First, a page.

As these quotes illustrate, it was not the 'pro smoking organisations' who were warning of 'heavy-handed' enforcement and 'covert filming'. It was the very people charged with policing the ban. They were given £30 million and 1,200 officials who were given permission to secretly film in pubs and elsewhere.

One of the people who 'tried to make a stand' was Nick Hogan who was ordered to pay £10,000 for breaching the law and was ultimately imprisoned. Another was Tony Blows who was ordered to pay £12,000. Hamish Howett had his pub licence revoked. Hundreds of taxi drivers have been fined for smoking in their own vehicles. One cabbie was fined £200 for merely failing to display a No Smoking sign. It all sounds a bit heavy-handed and disproportionate to me.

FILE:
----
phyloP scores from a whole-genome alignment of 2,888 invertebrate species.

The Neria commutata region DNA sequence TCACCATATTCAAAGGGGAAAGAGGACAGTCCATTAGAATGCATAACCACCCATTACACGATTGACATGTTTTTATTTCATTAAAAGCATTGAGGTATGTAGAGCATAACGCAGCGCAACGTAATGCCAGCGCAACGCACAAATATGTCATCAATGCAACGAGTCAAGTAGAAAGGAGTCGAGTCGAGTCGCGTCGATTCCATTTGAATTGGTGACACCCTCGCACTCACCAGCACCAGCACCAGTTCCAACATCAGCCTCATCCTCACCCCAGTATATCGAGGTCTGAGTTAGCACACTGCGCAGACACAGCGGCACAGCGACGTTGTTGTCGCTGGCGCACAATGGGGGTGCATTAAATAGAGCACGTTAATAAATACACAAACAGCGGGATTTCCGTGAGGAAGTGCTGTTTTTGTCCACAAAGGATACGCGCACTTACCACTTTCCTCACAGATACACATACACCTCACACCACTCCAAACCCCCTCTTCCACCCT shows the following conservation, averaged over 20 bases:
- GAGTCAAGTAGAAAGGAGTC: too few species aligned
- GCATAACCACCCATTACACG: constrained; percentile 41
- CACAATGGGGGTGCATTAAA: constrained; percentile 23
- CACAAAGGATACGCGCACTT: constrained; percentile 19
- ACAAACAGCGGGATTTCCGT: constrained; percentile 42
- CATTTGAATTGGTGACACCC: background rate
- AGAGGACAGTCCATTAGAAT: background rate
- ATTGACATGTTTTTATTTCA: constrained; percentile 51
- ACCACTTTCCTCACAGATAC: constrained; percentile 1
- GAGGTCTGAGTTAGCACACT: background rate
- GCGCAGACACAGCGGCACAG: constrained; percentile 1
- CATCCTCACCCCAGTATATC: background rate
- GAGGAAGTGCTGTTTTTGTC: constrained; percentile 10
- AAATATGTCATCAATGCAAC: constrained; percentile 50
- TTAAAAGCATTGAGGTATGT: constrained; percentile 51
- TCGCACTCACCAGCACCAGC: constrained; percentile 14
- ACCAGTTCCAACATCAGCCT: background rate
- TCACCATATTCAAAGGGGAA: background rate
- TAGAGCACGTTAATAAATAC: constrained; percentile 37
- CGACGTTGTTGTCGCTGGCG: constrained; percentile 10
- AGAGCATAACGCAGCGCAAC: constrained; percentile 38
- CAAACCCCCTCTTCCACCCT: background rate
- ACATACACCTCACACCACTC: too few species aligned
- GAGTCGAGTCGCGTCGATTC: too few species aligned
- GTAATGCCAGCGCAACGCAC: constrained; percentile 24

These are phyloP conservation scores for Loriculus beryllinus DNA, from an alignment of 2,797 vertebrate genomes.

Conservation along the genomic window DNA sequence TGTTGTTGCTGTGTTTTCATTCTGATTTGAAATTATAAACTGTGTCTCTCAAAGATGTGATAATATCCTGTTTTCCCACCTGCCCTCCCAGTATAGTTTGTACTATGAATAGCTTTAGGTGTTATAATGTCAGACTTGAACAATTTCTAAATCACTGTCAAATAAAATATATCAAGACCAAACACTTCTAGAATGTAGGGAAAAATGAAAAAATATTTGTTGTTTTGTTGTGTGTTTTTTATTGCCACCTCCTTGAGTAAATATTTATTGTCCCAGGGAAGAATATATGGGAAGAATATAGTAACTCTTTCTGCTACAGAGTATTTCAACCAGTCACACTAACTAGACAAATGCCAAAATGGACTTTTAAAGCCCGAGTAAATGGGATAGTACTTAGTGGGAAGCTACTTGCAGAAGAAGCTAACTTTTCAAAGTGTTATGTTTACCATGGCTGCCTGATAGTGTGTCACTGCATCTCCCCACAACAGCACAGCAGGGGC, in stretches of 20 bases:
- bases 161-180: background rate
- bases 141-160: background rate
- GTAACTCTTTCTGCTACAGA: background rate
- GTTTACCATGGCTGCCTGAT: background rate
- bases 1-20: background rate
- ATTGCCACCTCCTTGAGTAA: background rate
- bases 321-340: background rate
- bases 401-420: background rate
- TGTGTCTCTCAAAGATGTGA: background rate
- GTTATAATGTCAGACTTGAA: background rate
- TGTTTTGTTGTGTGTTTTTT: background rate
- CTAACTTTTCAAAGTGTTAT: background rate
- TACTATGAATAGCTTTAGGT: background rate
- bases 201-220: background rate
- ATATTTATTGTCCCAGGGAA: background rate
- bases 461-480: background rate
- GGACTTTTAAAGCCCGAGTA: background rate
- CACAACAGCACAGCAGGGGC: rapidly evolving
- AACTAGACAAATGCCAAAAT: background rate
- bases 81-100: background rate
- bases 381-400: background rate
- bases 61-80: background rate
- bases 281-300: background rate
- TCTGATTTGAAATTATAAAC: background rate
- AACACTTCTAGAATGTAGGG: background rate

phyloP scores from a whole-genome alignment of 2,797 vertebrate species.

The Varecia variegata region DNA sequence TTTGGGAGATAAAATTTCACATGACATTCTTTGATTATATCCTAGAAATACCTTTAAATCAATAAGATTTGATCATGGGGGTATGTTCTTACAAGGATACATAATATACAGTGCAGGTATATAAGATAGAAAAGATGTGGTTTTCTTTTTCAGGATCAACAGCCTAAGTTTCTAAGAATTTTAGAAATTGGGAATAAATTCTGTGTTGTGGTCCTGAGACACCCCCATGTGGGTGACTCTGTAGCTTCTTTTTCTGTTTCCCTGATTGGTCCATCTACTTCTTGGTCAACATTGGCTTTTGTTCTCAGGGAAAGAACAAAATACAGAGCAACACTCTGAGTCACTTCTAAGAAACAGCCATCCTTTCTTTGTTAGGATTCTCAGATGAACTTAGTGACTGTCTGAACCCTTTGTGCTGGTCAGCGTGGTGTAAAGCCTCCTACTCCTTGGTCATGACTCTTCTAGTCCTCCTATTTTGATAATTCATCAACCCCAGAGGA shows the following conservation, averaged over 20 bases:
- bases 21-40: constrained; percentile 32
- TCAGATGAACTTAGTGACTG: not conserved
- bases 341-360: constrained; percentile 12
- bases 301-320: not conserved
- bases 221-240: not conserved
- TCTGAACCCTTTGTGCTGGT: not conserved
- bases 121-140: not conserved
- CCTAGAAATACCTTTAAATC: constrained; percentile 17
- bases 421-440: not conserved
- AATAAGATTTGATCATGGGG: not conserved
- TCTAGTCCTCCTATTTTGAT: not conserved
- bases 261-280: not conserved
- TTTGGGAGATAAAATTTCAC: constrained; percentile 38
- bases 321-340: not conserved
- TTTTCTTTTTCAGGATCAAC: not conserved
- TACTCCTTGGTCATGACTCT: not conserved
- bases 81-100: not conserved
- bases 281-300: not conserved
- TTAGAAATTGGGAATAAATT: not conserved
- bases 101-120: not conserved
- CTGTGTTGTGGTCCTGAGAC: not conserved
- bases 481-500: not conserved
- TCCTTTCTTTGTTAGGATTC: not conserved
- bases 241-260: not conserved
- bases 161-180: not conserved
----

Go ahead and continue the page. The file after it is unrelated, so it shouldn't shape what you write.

Myth: Working men's clubs and shisha bars will close

What ASH said then: 'Claims and protests that the smoking ban would result in mass closures of shisha bars and working men's clubs, threatening the livelihood of the owners were unfounded. Working men's clubs feared that the smoking ban would see one in five of its clubs closing down following the smoking ban whilst shisha bars argued that they would be unable to operate if smoking was banned in enclosed places.

Reality: There have yet to be any reported closures as a result of the ban.'